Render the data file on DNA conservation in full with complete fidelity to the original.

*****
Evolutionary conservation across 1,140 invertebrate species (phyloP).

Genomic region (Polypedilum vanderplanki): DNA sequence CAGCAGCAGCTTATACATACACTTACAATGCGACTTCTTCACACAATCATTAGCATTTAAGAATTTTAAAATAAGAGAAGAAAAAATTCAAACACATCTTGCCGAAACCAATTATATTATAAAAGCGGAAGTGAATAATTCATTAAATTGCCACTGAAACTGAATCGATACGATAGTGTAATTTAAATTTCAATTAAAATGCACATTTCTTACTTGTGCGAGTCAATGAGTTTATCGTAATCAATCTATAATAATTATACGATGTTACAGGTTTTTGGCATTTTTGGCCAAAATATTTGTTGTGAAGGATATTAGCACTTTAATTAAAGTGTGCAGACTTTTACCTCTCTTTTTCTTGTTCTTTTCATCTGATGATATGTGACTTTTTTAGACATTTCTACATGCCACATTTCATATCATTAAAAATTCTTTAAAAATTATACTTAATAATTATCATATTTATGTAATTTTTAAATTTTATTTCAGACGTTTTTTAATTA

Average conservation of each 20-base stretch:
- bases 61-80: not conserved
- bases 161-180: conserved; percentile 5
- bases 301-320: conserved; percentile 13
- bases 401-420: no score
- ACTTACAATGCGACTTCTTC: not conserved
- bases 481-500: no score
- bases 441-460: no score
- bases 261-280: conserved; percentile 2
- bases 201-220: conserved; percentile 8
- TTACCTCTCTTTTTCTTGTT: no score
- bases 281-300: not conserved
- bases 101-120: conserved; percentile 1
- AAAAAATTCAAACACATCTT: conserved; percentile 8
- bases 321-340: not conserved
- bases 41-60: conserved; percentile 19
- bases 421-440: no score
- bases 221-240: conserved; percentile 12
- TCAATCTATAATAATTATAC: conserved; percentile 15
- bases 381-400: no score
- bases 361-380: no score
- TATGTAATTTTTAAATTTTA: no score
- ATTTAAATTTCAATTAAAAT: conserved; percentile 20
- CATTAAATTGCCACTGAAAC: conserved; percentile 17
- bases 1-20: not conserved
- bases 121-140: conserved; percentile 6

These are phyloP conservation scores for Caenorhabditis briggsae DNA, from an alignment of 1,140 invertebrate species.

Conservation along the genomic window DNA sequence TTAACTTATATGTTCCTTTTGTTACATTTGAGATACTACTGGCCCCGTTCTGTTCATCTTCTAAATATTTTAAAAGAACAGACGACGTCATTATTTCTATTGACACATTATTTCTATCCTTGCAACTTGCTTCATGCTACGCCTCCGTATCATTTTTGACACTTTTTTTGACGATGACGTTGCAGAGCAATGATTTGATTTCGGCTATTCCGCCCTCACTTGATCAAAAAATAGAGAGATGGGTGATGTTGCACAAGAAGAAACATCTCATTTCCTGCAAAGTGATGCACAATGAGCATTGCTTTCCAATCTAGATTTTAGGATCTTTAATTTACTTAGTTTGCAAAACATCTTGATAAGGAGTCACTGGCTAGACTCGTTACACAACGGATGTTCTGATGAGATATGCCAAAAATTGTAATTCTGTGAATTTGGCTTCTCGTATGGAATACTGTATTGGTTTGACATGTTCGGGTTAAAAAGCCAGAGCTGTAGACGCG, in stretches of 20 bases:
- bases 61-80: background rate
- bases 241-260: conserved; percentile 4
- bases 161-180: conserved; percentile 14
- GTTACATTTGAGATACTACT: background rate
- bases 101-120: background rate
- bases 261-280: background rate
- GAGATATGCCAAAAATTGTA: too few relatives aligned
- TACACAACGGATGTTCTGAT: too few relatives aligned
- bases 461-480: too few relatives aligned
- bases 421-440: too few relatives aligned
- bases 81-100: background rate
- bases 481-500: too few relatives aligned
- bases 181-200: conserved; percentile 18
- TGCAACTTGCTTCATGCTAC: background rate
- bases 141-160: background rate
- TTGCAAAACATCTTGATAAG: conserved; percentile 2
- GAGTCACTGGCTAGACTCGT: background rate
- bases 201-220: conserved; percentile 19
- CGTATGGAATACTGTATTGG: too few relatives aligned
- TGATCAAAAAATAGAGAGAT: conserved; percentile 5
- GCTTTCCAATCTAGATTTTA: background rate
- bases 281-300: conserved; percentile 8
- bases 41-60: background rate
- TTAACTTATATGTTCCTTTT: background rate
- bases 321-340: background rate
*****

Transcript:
Evolutionary conservation across 1,140 invertebrate species (phyloP).

Genomic region (Polypedilum vanderplanki): DNA sequence CAGCAGCAGCTTATACATACACTTACAATGCGACTTCTTCACACAATCATTAGCATTTAAGAATTTTAAAATAAGAGAAGAAAAAATTCAAACACATCTTGCCGAAACCAATTATATTATAAAAGCGGAAGTGAATAATTCATTAAATTGCCACTGAAACTGAATCGATACGATAGTGTAATTTAAATTTCAATTAAAATGCACATTTCTTACTTGTGCGAGTCAATGAGTTTATCGTAATCAATCTATAATAATTATACGATGTTACAGGTTTTTGGCATTTTTGGCCAAAATATTTGTTGTGAAGGATATTAGCACTTTAATTAAAGTGTGCAGACTTTTACCTCTCTTTTTCTTGTTCTTTTCATCTGATGATATGTGACTTTTTTAGACATTTCTACATGCCACATTTCATATCATTAAAAATTCTTTAAAAATTATACTTAATAATTATCATATTTATGTAATTTTTAAATTTTATTTCAGACGTTTTTTAATTA

Average conservation of each 20-base stretch:
- bases 61-80: not conserved
- bases 161-180: conserved; percentile 5
- bases 301-320: conserved; percentile 13
- bases 401-420: no score
- ACTTACAATGCGACTTCTTC: not conserved
- bases 481-500: no score
- bases 441-460: no score
- bases 261-280: conserved; percentile 2
- bases 201-220: conserved; percentile 8
- TTACCTCTCTTTTTCTTGTT: no score
- bases 281-300: not conserved
- bases 101-120: conserved; percentile 1
- AAAAAATTCAAACACATCTT: conserved; percentile 8
- bases 321-340: not conserved
- bases 41-60: conserved; percentile 19
- bases 421-440: no score
- bases 221-240: conserved; percentile 12
- TCAATCTATAATAATTATAC: conserved; percentile 15
- bases 381-400: no score
- bases 361-380: no score
- TATGTAATTTTTAAATTTTA: no score
- ATTTAAATTTCAATTAAAAT: conserved; percentile 20
- CATTAAATTGCCACTGAAAC: conserved; percentile 17
- bases 1-20: not conserved
- bases 121-140: conserved; percentile 6

These are phyloP conservation scores for Caenorhabditis briggsae DNA, from an alignment of 1,140 invertebrate species.

Conservation along the genomic window DNA sequence TTAACTTATATGTTCCTTTTGTTACATTTGAGATACTACTGGCCCCGTTCTGTTCATCTTCTAAATATTTTAAAAGAACAGACGACGTCATTATTTCTATTGACACATTATTTCTATCCTTGCAACTTGCTTCATGCTACGCCTCCGTATCATTTTTGACACTTTTTTTGACGATGACGTTGCAGAGCAATGATTTGATTTCGGCTATTCCGCCCTCACTTGATCAAAAAATAGAGAGATGGGTGATGTTGCACAAGAAGAAACATCTCATTTCCTGCAAAGTGATGCACAATGAGCATTGCTTTCCAATCTAGATTTTAGGATCTTTAATTTACTTAGTTTGCAAAACATCTTGATAAGGAGTCACTGGCTAGACTCGTTACACAACGGATGTTCTGATGAGATATGCCAAAAATTGTAATTCTGTGAATTTGGCTTCTCGTATGGAATACTGTATTGGTTTGACATGTTCGGGTTAAAAAGCCAGAGCTGTAGACGCG, in stretches of 20 bases:
- bases 61-80: background rate
- bases 241-260: conserved; percentile 4
- bases 161-180: conserved; percentile 14
- GTTACATTTGAGATACTACT: background rate
- bases 101-120: background rate
- bases 261-280: background rate
- GAGATATGCCAAAAATTGTA: too few relatives aligned
- TACACAACGGATGTTCTGAT: too few relatives aligned
- bases 461-480: too few relatives aligned
- bases 421-440: too few relatives aligned
- bases 81-100: background rate
- bases 481-500: too few relatives aligned
- bases 181-200: conserved; percentile 18
- TGCAACTTGCTTCATGCTAC: background rate
- bases 141-160: background rate
- TTGCAAAACATCTTGATAAG: conserved; percentile 2
- GAGTCACTGGCTAGACTCGT: background rate
- bases 201-220: conserved; percentile 19
- CGTATGGAATACTGTATTGG: too few relatives aligned
- TGATCAAAAAATAGAGAGAT: conserved; percentile 5
- GCTTTCCAATCTAGATTTTA: background rate
- bases 281-300: conserved; percentile 8
- bases 41-60: background rate
- TTAACTTATATGTTCCTTTT: background rate
- bases 321-340: background rate